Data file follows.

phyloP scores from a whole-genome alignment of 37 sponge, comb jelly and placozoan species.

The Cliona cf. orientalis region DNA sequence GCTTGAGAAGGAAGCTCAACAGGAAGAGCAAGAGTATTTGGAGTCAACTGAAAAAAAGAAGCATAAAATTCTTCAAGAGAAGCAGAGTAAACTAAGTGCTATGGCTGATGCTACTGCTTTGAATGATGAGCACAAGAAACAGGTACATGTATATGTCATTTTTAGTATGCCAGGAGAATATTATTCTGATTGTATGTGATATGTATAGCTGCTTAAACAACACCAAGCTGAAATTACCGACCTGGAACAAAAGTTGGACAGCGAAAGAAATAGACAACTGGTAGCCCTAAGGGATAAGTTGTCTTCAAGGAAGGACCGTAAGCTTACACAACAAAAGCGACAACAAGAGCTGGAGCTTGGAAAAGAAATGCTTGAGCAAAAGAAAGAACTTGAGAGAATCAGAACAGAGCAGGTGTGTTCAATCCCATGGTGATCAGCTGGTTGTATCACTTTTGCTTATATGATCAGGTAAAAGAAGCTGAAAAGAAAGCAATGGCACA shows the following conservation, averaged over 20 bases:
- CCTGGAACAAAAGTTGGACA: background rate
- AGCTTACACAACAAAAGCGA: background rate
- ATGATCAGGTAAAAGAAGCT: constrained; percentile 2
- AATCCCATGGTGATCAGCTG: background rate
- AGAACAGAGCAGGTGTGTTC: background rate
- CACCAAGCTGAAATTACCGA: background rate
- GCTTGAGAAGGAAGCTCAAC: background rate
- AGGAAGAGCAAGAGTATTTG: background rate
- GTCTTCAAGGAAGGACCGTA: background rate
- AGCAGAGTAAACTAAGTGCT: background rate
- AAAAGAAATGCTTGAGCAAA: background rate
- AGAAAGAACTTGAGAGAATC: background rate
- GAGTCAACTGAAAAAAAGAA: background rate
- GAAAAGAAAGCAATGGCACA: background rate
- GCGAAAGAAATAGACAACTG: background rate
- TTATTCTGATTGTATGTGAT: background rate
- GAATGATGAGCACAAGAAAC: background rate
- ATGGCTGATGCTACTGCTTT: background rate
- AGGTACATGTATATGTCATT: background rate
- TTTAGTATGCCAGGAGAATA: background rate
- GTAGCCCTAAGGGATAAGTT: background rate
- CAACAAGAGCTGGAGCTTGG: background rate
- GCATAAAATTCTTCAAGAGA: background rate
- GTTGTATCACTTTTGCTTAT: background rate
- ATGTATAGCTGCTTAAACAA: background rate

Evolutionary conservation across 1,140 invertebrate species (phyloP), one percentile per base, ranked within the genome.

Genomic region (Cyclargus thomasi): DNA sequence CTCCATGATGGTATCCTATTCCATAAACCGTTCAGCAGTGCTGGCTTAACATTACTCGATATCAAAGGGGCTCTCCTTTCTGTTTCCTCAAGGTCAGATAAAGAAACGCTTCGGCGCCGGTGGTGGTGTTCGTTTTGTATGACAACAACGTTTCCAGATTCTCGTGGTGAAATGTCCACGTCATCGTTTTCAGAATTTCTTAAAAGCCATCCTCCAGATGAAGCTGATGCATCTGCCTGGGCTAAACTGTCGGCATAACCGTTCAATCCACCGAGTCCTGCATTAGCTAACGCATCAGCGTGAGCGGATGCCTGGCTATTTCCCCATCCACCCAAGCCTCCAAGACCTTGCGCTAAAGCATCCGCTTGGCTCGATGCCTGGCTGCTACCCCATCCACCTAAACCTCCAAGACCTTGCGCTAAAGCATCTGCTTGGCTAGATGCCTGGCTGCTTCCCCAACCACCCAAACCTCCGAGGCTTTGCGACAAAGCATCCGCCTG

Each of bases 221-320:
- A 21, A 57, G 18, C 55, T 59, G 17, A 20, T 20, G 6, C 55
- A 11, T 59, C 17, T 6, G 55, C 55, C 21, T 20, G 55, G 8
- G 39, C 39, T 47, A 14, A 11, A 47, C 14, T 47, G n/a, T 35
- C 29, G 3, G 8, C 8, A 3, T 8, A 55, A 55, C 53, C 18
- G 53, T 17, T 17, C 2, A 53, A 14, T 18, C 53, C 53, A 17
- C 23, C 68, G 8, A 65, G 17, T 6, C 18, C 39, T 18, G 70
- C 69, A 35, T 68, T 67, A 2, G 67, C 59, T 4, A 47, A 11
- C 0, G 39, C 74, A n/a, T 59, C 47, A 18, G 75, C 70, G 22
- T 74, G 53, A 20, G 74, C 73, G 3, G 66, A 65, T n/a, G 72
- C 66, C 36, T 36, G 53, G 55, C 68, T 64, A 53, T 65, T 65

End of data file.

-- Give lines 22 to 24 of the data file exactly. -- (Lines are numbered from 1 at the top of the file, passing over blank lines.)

- TTTAGTATGCCAGGAGAATA: background rate
- GTAGCCCTAAGGGATAAGTT: background rate
- CAACAAGAGCTGGAGCTTGG: background rate